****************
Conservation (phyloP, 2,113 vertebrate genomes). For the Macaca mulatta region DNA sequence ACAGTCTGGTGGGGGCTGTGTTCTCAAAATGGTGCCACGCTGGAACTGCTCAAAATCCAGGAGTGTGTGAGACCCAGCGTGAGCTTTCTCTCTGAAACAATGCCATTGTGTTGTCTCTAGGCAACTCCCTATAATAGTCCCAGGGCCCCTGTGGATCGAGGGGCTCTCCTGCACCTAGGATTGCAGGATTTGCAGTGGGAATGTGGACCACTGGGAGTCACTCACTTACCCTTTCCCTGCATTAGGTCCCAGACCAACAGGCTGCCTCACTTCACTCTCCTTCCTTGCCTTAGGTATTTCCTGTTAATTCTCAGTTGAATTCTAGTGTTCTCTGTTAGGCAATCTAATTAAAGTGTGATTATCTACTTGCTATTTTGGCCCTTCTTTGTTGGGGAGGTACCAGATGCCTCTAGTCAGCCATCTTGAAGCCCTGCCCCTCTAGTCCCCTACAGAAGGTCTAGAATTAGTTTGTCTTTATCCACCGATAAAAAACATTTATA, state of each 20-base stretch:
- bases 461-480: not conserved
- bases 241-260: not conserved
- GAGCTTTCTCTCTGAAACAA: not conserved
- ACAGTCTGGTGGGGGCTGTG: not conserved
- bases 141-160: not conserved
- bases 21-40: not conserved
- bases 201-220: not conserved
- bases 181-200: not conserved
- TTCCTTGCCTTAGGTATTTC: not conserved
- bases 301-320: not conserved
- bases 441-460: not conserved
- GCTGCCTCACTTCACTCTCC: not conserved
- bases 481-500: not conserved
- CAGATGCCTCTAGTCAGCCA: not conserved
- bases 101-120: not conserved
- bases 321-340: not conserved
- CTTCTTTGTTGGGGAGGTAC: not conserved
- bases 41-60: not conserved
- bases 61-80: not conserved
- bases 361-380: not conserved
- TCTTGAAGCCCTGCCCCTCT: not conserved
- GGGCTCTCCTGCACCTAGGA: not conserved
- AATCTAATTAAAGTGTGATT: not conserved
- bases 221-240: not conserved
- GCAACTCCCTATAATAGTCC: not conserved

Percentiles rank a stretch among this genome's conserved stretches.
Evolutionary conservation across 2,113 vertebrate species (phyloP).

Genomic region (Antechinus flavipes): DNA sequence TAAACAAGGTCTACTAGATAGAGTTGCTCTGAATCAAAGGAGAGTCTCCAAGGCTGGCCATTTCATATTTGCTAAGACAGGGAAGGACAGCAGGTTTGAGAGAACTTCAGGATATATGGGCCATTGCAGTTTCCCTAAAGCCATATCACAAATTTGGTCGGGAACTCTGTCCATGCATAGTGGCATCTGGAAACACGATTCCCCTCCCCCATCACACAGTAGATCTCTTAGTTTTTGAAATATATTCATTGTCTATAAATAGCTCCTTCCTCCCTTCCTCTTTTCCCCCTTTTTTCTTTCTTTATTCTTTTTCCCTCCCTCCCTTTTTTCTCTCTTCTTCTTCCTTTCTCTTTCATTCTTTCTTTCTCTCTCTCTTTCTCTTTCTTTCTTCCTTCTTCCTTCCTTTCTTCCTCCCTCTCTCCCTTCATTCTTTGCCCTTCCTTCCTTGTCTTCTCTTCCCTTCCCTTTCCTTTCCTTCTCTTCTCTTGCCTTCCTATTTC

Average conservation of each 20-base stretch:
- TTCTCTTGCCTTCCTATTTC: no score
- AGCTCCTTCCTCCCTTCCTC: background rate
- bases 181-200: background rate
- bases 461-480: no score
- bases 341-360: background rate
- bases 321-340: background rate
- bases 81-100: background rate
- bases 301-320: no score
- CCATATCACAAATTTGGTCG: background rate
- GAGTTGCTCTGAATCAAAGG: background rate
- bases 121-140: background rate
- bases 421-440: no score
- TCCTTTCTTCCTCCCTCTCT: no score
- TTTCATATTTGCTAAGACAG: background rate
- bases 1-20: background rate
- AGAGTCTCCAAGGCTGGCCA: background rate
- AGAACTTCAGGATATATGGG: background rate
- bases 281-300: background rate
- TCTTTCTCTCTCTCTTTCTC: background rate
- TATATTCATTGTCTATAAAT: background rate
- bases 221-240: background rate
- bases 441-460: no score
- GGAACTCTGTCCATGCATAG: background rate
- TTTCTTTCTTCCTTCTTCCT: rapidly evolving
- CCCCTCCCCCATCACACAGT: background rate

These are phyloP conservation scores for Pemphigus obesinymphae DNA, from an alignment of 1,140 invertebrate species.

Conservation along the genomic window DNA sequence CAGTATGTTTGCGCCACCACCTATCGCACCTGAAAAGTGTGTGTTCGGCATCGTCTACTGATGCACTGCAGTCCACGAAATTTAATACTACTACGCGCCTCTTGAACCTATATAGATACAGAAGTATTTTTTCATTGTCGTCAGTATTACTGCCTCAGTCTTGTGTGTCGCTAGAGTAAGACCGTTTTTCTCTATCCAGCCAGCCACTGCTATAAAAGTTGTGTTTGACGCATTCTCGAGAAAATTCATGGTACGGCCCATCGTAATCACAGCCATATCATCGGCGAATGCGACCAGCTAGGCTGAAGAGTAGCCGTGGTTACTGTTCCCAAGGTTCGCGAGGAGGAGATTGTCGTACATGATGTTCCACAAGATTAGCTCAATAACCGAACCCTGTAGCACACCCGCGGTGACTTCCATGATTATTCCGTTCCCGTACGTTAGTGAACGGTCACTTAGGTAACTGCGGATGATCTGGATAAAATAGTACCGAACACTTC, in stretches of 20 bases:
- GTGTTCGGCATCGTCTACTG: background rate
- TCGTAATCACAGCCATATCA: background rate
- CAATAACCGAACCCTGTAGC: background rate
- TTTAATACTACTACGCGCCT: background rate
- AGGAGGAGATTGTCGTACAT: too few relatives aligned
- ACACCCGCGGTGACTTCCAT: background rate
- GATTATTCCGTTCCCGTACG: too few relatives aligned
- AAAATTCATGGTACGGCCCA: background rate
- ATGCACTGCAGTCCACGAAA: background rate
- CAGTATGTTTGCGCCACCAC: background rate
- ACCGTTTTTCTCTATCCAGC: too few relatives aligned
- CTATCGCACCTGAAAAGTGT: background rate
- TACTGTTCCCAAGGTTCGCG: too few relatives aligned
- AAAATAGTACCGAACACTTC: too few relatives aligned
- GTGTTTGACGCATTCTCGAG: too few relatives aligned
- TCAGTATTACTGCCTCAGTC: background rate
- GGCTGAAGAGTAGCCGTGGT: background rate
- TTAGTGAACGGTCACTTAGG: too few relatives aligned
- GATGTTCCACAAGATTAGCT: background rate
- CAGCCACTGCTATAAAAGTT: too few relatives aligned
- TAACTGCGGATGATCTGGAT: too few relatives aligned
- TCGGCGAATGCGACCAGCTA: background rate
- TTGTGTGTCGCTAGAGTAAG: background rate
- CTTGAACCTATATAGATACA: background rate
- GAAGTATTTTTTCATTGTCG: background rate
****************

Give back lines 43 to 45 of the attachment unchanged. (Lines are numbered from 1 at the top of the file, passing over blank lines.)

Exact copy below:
- TCCTTTCTTCCTCCCTCTCT: no score
- TTTCATATTTGCTAAGACAG: background rate
- bases 1-20: background rate